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What are extra services in aged care?

Last Updated at August 27th 2021
When you move into aged care, you may be concerned you'll have to give up on the creature comforts you were used to at home. Extra services may be the answer to making you feel more at home in an aged care facility.

Key points:

  • Extra services are not included in your aged care costs, they are additional luxury services

  • Only certain aged care homes are approved to provide extra services

  • You can not be charged for extra services that you are unable to use

Older couple drinking wine together
Extra services in aged care could include a glass of wine with dinner or other luxuries that make your stay more enjoyable. [Source: Shutterstock]

These extra services are considered 'hotel-type services', which provide a higher standard of accommodation, food and entertainment. Extra services do not include any health care or health-related services that are required to be provided by aged care facilities.

Depending on the facility and what 'extras' are being offered, extra service fees can cost anywhere between $10 to $100 a day on top of your normal aged care fees.

Only some aged care providers receive extra service status from the Australian Government, which allows them to offer additional "hotel-like" services to their residents. The extra service status of providers is updated on an annual basis.

What can I get?

Usually, an aged care home will either provide extra services as an option to the whole facility or it will only provide extra services in a specific wing, unit or building at an aged care home.

Extra services could include:

  • A larger ensuite with superior furnishings and decor

  • Massage therapy

  • Aromatherapy

  • Television with an extra television provider for more channels

  • More menu options or meal variety

  • A wine, beer and spirits selection

  • Phone or internet

  • Daily newspaper delivery

  • Weekly hairdressing services

  • Leisure and entertainment facilities

Sometimes your room could come with a bar fridge full of nibbles and wine for any visiting family or friends.

Just because you receive extra services does not mean your standards of care will be higher than the rest of the residents in the facility. Aged care facilities are required by the Federal Government to provide high levels of care to all residents, so your care and support will be no different.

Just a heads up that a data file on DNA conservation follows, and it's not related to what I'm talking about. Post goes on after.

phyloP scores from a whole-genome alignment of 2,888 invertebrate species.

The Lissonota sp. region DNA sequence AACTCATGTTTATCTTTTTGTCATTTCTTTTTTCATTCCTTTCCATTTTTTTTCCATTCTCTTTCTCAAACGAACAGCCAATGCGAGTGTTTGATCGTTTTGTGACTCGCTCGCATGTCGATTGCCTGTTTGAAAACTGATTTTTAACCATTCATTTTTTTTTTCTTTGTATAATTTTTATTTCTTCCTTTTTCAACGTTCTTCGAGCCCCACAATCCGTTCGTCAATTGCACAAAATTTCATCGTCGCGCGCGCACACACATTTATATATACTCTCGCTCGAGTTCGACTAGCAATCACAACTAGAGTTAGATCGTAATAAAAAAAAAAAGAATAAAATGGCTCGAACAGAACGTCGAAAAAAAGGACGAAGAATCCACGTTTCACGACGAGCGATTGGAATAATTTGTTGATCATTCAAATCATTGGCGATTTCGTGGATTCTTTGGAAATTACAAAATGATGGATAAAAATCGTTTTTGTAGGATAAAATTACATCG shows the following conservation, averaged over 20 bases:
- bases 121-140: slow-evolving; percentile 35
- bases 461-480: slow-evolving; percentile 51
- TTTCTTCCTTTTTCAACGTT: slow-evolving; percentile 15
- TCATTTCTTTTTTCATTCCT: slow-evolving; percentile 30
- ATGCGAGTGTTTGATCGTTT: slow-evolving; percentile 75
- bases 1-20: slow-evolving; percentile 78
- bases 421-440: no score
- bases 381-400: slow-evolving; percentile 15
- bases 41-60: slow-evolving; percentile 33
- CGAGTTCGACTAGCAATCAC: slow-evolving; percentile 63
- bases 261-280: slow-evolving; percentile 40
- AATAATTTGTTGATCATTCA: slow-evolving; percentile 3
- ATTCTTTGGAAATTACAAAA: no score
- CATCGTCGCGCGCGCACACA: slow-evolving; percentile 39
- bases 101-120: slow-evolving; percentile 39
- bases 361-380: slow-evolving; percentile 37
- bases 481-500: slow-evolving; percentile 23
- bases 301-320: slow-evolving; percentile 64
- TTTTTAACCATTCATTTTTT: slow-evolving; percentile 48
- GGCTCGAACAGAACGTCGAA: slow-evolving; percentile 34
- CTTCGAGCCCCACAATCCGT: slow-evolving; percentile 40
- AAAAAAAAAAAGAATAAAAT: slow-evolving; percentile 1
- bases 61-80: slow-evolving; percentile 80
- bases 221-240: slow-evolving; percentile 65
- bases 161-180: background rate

Extra services are only providing additional luxury comforts to make your stay in a facility more enjoyable and homely.

Before agreeing

You will need to put in place an Extra Services Agreement with your provider before you move into a facility. This agreement is separate from your Resident Agreement with the facility.

Before signing, you should be aware of how much the extra services will cost you on top of your aged care costs and what services they will actually be providing you, whether that be better accommodation, nicer meals, or other luxury services.

While an extra service agreement doesn't need to be in writing or signed, it can be a good idea to have one put together for the reference of your provider and for you.

Depending on the facility, they may have non-optional extra service packages. So to agree to the room in a facility, you have to also agree to the extra services provided.

However, providers are not able to charge you for extra services you would not be able to reasonably use.

For example, if you had macular degeneration in both eyes, getting a newspaper to read or watching television with extended networks would not be possible. So you cannot be charged for these services you cannot use.

Additionally, a facility can not make you pay for extra services that would be considered a part of everyday residential care operations or normal aged care. For example, a bed, food, care equipment or clinical or health services are all part of the standard required care and can not be considered 'extra services'.

What extra services would you like to receive in your aged care facility? Tell us in the comments below.

Related content:

What to consider when deciding on a nursing home
Tips for moving into a nursing home
Daily Living in a nursing home

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